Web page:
'The Clash of Civilizations': The most catalytic work of its sort since 'End of History'

November 10, 1996|By MICHAEL PAKENHAM

Any United World Federalists left over from the 1940s and 1950s - and other romantic celebrants of the concept of a benevolent and democratic one-world order - will detest "The Clash of Civilizations and the Remaking of World Order," by Samuel P. Huntington (Simon & Schuster. 320 pages. $24).

Many others will hate it as well. It is distinguished by uncompromising candor, clarity of analysis, conviction and contempt for feel-good hypocrisies. It collides, often violently, with much of the catechism of human universality and the banalities of American self-congratulatory multiculturalism.

Four years ago, Francis Fukuyama suggested, in "The End of History," that the values of Western liberal democracies are going to prevail throughout the world, rather like that irresistible image in the Sherwin-Williams paint advertisements. This new work rejects that view as pitifully myopic - and catastrophically naive.

Huntington is director of Harvard's John M. Olin Institute for Strategic Studies. He was head of planning for Jimmy Carter's National Security Council. What is his contrary vision?

To begin with, he does not use the term "civilization" in the 18th-century sense of what's left after barbarism is chucked into the waste bin. It does not refer to being clubbable, but rather cohesive; there can be civilizations that are totally "uncivilized" in the traditional Western romantic or democratic sense.

Main players

The principal civilizations are, obviously enough, Western, Islamic, Sinic (that is, Confucian or core Chinese), Hindu, Latin American, Japanese and African. Of course, there are "cleft" regions - Sri Lanka, Bosnia, etc. One can argue at the margins of the broad definitions, but the central concept is that of "the highest cultural grouping of people and the broadest level of cultural identity people have, short of that which distinguishes humans from other species."

The armature point is that cultural identity, and culture itself, define what the world is about beyond the Cold War.

This leads directly to the conclusion that the industrial West is increasingly in conflict with the rest of the world, most seriously with Islam and China, while conflict among other non-Western societies increases. Thus, avoidance of global war and other disaster depends heavily upon the capacity of leaders of all these civilizations to accept the "multicivilizational" nature of Earth and thus of global politics. The West's job is to preserve its own culture and respect its strengths unapologetically. And to stop meddling where it does not belong.

On the cheerful side, Huntington finds little or no likelihood of a great international class war between the poor south and the rich north, between Earth's haves and its have-nots.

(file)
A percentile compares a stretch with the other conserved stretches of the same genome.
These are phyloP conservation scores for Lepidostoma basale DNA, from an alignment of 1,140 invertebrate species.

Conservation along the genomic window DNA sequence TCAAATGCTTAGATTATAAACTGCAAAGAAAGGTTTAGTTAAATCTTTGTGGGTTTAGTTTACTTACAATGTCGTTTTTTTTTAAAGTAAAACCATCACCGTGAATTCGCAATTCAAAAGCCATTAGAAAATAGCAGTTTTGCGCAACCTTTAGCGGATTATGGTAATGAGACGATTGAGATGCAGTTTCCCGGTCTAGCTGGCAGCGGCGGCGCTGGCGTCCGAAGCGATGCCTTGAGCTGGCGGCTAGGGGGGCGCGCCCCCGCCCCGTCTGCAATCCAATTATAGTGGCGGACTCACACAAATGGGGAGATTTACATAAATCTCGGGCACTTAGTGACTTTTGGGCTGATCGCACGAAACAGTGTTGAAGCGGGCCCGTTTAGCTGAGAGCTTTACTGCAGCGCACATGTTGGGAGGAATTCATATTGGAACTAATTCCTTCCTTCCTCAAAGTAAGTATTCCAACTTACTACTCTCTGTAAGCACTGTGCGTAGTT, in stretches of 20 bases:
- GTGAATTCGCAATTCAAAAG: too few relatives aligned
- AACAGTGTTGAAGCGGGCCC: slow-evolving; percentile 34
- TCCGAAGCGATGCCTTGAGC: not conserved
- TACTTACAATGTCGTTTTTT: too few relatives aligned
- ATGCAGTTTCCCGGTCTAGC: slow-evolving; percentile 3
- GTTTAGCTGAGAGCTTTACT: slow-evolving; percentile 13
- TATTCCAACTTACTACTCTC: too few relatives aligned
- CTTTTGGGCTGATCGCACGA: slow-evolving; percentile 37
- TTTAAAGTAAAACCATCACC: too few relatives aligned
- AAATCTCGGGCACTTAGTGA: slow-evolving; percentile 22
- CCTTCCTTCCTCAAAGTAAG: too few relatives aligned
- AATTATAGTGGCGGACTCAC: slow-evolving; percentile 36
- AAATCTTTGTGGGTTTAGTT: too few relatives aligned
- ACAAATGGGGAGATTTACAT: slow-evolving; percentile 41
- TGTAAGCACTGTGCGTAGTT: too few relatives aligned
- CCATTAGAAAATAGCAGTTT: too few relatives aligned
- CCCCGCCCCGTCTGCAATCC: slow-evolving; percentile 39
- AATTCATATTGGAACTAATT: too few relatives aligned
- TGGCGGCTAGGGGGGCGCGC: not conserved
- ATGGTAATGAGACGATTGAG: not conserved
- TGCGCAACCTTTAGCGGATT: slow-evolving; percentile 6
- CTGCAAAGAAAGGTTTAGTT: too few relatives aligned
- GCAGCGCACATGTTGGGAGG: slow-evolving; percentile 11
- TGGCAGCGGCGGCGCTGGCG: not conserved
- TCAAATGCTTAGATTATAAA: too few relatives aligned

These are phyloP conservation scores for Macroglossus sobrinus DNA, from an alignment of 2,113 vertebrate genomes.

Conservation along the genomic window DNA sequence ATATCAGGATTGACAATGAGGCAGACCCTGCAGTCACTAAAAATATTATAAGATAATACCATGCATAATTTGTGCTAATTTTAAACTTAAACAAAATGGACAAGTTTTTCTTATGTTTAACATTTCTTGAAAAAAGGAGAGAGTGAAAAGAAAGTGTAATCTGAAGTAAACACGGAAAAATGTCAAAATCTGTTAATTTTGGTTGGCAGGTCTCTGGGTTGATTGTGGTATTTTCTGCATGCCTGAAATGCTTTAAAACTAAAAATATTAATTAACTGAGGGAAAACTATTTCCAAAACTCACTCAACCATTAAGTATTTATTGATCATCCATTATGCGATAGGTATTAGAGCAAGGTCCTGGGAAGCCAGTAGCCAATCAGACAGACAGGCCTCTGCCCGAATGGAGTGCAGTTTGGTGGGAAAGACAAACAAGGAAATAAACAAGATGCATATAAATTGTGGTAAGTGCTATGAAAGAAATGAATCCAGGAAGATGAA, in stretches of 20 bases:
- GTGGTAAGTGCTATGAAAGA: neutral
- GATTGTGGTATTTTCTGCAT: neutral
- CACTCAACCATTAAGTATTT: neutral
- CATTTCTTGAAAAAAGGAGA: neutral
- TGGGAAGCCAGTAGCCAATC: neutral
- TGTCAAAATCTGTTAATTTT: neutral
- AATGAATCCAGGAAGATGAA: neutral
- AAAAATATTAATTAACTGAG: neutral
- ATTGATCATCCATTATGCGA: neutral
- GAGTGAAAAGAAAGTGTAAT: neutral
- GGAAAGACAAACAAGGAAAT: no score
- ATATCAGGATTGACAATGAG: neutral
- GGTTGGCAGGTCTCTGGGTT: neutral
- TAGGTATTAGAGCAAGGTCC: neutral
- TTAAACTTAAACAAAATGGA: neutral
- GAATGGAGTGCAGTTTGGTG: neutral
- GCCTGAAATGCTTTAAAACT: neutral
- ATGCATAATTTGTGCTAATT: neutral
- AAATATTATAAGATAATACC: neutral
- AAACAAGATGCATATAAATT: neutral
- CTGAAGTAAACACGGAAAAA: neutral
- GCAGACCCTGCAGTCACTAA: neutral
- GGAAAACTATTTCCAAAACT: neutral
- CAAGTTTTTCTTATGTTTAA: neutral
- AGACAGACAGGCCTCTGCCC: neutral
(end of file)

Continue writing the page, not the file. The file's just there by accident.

That, of course, is the prevailing prediction - and sometime aspiration or prayer - of the unreconstituted Marxists who linger on, ignoring modern history, especially in some tenure-narcotized university faculties.

The dangers, to the contrary, are that have-nots and have-nots fight among themselves - violently, bloodily, without resolution; or that the rich states get involved in what essentially would be trade wars.

In looking to the improbability of effective, sustainable intimate relations among different civilizations, Huntington notes that it was the Spanish in the 13th century who invented the term "Cold War" (la guerra fria) to describe the relations between Christian Spain and its Muslim Mediterranean neighbors. (So you thought there was something new on this earth?)

With powerful reasoning, Huntington points out that the great political ideologies - liberalism, socialism, anarchism, corporatism, Marxism, communism, social democracy, conservatism, nationalism, fascism, Christian democracy - are all products of Western civilization and that no other civilizations have generated a significant political ideology. The West, however, has never generated a major religion.

Seen in such broad context, it comes startlingly clear how rare - and foreign to others - are the fundamental characteristics of Western civilization.

The critics swarm

As is true with all great acts of intellectual provocation, "The Clash of Civilizations" offers opportunities for abuse. Several of Huntington's specific explorations are readily debatable, and deserve it. Already, in the first wave of response, the New York Times's redoubtable Richard Bernstein has taken vigorous exception to Huntington's interpretation of the current horrors in Bosnia.

The book's main concepts inevitably will be savaged by the crypto-imperialists of the left - and by that smiley-face crowd of nobly intentioned naifs who deep in their hearts believe that all the folk of Earth are awaiting guidance toward becoming solid, hymn-singing Kansans. Among the right, there is danger that Huntington's structural insights will be put to work to justify a kind of neoxenophobia - to write off any constructive international role for the West beyond the West, isolationism.

This book is not destined to be a classic text, a must-read for undergraduates in 100 years. Rather, its main, and immensely important, role will be to catalyze debate to far more daring and demanding levels than have been achieved either in international academic circles, doctrine-dominated as many are, or in

diplomatic institutions, which so often are bogged in evasions of oncoming, obvious trends.

If you give much of a damn about where the world is headed, you have a duty to your own consciousness to read this book.

If you have any role of influence in international relations - however slim or tangential - you have a moral obligation to read it, carefully.

Pub Date: 11/10/96

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